Israeli Prime Minister Benjamin Netanyahu announced Tuesday that Jerusalem was exploring ways to bring Syrian civilians to the Jewish State for medical treatment.
“We’re prepared to take in wounded women and children, and also men if they are not combatants … bring them to Israel, take care of them in our hospitals, as we’ve done with thousands of Syrian civilians,” said the Netanyahu, who specifically named civilians fleeing Aleppo as a target of the strategy.
With one million internally displaced refugees in southwestern Syria, Israeli physicians have already treated over 2,500 Syrians in the Golan Heights since 2013. However, logistical challenges to transfer wounded civilians from northern Syria pose the largest challenge to Jerusalem’s plans, as Aleppo is 400 miles from the Syrian border. Turkey or Jordan could be used as transit countries for the refugees since Syria is still technically at a state of war with the Jewish State.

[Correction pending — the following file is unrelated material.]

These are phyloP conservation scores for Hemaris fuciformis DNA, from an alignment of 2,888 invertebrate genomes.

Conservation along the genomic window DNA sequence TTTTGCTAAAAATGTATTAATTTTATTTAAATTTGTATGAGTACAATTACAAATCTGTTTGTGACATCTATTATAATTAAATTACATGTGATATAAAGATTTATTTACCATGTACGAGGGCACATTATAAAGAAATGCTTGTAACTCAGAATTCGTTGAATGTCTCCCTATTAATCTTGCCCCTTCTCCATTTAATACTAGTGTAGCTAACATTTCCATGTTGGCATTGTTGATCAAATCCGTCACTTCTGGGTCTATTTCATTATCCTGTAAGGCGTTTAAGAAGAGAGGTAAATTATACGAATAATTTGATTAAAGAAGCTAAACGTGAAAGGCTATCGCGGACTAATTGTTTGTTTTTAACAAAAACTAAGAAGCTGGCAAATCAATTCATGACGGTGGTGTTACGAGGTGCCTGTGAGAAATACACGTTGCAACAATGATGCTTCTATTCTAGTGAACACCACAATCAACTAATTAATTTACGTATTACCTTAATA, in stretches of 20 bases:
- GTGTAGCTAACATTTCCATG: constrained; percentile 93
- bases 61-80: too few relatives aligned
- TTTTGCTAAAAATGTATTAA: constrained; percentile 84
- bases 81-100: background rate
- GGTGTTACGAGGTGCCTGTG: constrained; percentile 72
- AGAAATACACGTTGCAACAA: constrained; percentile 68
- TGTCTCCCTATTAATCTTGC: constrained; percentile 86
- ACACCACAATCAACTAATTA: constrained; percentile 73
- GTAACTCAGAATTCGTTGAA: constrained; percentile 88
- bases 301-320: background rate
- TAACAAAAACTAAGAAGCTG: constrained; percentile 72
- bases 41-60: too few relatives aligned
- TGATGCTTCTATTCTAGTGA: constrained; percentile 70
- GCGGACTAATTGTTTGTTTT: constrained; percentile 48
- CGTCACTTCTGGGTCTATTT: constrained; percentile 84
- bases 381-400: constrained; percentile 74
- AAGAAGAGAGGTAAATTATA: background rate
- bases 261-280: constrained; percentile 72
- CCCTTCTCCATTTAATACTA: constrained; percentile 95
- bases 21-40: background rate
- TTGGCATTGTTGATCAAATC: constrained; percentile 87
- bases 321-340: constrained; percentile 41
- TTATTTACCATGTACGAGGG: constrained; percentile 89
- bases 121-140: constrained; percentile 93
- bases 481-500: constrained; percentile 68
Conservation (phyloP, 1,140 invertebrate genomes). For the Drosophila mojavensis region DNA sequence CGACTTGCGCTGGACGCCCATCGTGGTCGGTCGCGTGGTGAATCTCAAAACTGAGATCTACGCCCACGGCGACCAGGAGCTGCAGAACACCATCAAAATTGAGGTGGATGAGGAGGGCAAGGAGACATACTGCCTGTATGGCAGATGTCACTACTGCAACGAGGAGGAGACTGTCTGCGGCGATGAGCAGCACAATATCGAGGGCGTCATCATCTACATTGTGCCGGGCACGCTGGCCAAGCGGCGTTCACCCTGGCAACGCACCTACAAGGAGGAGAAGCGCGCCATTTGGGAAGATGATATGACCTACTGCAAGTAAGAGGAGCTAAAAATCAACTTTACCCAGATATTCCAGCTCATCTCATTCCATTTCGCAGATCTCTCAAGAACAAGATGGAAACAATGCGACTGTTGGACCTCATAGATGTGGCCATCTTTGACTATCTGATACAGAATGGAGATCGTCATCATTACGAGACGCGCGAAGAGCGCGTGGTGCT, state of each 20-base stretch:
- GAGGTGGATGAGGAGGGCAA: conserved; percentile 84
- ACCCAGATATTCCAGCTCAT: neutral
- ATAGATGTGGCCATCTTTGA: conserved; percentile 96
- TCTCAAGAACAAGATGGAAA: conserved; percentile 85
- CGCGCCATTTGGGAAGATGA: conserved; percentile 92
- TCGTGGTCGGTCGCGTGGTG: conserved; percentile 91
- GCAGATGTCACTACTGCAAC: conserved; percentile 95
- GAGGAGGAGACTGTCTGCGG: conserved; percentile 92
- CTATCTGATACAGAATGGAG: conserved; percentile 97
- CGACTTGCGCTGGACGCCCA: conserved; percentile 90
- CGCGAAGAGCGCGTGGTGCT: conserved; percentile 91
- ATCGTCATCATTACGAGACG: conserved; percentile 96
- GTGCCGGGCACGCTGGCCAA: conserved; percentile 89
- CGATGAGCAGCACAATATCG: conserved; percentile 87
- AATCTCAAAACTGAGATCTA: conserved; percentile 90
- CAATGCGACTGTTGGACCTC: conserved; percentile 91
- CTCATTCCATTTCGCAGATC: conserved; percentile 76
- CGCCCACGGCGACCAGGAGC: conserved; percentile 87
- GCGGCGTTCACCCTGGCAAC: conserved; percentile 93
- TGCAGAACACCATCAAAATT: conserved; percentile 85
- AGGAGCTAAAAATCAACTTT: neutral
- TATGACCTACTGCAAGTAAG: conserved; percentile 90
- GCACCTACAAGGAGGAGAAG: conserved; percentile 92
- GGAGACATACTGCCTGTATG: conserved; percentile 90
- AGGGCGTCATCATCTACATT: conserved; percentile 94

During his press conference, Prime Minister Netanyahu also warned that he would not allow the conflict to “spill over into our territory,” a red line that the that the government had maintained since the war started. In the most recent incident, late last month the IDF bombed a ISIS target in retaliation for shooting at Israeli troops.
After the fall of Aleppo to Syrian government forces, backed by Iran and Russia, a Turkish negotiated ceasefire has allowed fighter and civilians to flee the city. According to the Red Cross over 25,000 people have been evacuated from the city, but thousands remain stranded without access to aid.